Rhododendron Lace Bug – Stephanitis rhododendri

Rhododendron Lace Bug – Stephanitisrhododendri

Common Name: Rhododendron Lace Bug

Latin Name: Stephanitisrhododendri


  • The typical adult lace insect seen on ornamental plants is tiny (2-5 mm), oval, and flattened. When repose, the wings are kept flat over the insect, with the tips and outer edges extending beyond the body’s perimeter.
  • The adults are cream-coloured with black or brown spots. The wings of the azalea and andromeda lace bugs have a black X-shaped mark.
  • Nymphs are significantly darker and spikier than adults. They go through five developmental growth stages (instars) before becoming adults.
  • Nymphs can be discovered gathered in their black excrement, with nymphal skins cast on lower leaf surfaces.
  • Nymphs are around half the size of adults when fully developed. Dark-coloured eggs are implanted into the lower leaf’s midrib such that just the top of the egg is visible above the leaf surface.
  • They are protected by a varnish-like substance released by the female.

Host plant:     

The lace bug is a common pest of many deciduous trees and shrubs and broad-leaved evergreens like azalea, rhododendron, sycamore, Japanese andromeda, and others. Most lace insect species have rather narrow host preferences and only inhabit a limited group of closely related species.


The rhododendron lace insect, or Stephanitis rhododendron, is native to the whole United States.

Damages caused by Rhododendron Lace Bug:

Adults and nymphs of the andromeda lace insect harm the host by piercing the epidermis of a leaf. Feeding by nymphs and adults on lower leaf surfaces causes chlorosis or stippling on the top surface. This damage is commonly mistaken for mite harm. Lace bug damage produces chlorotic specks that are greater than those produced by mite assault. Plant juice withdrawal produces foliar darkening, decreased plant vigour, and premature leaf drop. Lace bug numbers and consequent foliar damage may develop when azaleas and rhododendron are planted in a sunny area.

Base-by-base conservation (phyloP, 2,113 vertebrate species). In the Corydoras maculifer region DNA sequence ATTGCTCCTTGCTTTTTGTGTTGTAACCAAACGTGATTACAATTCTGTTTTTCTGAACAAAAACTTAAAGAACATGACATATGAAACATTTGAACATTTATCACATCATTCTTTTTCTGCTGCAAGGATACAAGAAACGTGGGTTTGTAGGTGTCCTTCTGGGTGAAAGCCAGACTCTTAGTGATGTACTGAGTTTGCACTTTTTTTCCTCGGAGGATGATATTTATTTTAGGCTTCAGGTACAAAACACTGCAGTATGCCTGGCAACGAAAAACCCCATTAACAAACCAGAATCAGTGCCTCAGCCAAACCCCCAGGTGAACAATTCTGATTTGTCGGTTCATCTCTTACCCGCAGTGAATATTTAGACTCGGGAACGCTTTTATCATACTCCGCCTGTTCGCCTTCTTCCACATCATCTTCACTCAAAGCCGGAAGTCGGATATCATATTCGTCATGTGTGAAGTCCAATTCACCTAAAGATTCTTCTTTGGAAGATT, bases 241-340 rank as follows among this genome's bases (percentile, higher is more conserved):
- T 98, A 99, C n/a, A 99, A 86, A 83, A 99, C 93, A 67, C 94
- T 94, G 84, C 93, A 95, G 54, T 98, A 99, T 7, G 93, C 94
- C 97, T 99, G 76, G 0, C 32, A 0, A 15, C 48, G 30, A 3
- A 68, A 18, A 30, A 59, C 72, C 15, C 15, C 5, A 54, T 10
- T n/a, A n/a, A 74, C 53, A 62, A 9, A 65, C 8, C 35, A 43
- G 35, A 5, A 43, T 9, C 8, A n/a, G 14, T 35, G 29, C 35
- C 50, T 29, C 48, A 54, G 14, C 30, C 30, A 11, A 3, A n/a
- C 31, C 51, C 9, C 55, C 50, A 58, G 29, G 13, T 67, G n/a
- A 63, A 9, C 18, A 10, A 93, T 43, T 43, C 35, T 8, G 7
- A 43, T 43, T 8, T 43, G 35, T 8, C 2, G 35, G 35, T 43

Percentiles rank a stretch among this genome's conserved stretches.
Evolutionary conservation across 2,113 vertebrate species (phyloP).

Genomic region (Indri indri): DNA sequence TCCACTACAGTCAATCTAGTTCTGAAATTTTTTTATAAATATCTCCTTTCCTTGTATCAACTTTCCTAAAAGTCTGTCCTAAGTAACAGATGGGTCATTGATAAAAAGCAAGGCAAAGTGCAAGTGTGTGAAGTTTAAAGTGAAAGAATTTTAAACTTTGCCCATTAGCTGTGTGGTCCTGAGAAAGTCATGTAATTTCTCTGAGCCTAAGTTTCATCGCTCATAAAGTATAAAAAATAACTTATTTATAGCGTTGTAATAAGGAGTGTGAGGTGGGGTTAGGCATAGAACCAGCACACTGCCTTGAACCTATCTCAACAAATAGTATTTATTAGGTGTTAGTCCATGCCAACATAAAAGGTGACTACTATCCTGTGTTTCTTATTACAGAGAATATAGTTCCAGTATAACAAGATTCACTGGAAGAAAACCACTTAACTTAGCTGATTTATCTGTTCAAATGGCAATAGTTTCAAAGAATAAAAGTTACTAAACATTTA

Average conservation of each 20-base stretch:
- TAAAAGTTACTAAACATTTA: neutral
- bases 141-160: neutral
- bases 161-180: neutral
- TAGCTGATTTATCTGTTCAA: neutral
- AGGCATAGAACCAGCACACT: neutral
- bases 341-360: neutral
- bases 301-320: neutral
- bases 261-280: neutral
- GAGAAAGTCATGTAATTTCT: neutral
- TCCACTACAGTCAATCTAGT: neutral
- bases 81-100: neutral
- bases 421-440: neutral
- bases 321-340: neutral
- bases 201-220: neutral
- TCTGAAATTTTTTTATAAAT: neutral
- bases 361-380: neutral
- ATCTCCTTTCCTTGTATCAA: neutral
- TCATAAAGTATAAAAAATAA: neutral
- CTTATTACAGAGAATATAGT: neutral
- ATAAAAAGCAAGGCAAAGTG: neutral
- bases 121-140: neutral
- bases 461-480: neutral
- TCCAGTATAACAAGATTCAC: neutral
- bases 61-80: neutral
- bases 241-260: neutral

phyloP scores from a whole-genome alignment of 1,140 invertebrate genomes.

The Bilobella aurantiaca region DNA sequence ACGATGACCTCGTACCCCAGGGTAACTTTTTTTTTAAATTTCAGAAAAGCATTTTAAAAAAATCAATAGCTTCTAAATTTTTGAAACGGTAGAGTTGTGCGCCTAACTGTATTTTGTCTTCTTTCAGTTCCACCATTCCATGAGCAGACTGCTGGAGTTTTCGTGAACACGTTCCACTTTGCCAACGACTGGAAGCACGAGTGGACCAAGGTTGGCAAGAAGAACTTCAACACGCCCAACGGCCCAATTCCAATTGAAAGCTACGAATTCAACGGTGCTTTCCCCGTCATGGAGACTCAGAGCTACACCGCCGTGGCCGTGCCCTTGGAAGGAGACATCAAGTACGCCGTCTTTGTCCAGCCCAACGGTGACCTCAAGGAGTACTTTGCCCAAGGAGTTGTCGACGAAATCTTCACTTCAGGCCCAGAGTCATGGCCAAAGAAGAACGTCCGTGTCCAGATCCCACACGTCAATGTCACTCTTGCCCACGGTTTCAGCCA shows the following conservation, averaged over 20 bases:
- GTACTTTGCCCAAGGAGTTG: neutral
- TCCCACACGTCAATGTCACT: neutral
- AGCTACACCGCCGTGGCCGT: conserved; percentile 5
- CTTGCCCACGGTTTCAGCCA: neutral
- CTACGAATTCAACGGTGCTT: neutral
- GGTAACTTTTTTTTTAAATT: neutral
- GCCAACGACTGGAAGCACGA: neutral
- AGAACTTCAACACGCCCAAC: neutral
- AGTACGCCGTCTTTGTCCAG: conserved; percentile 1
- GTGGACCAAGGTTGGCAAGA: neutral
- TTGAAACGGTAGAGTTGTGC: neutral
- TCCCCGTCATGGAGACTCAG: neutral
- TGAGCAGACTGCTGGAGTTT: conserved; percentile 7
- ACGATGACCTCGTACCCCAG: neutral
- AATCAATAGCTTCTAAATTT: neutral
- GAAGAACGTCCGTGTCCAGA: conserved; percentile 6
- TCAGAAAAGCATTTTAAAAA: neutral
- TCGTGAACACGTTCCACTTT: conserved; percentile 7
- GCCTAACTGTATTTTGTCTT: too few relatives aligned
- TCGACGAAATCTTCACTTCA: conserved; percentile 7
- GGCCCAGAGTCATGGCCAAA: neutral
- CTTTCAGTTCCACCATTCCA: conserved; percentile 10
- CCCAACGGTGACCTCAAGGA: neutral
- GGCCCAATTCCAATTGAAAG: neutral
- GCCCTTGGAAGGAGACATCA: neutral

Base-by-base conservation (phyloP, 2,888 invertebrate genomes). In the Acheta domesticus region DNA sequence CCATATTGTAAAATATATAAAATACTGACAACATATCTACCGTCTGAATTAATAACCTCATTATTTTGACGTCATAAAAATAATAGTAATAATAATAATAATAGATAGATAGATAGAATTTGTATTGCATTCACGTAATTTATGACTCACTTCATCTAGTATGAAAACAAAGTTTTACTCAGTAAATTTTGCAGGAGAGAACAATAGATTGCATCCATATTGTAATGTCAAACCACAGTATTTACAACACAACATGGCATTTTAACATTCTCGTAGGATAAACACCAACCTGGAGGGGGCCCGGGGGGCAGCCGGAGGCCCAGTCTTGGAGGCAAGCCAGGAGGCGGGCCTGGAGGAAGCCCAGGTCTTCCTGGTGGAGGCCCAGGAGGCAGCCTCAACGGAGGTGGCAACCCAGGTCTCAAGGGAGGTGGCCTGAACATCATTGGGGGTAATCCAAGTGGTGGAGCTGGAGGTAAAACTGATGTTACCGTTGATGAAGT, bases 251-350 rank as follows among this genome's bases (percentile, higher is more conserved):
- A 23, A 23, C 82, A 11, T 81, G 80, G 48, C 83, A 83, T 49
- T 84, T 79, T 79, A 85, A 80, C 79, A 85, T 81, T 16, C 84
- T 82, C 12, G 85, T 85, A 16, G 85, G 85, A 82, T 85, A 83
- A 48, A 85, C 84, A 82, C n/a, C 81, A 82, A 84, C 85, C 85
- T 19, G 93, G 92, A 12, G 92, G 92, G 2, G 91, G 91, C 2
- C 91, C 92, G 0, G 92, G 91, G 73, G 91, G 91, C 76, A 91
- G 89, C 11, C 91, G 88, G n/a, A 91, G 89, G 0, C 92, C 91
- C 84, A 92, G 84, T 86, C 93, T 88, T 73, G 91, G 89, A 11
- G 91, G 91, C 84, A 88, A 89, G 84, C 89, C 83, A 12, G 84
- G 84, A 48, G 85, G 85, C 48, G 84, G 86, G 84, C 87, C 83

Life history and habits:

The rhododendron lace bug leaves stippled on the upper surface and crusty or tar-like feces on the below surface. Adult insects are whitish-tan, and about 1/8 inch long “long, with lace-like wings Nymphs reach a size of around 1/8 “and have spines Infestations are more severe on plants that are exposed to sunlight. By early to mid-July, the damage is generally visible. While rhododendron lace bug infections are seldom lethal, they can cause yellowed, sickly plants. This bug does not live on azaleas. Each year, the Rhododendron lace bug produces one generation. It survives by laying eggs on the underside of leaves, commonly along leaf veins.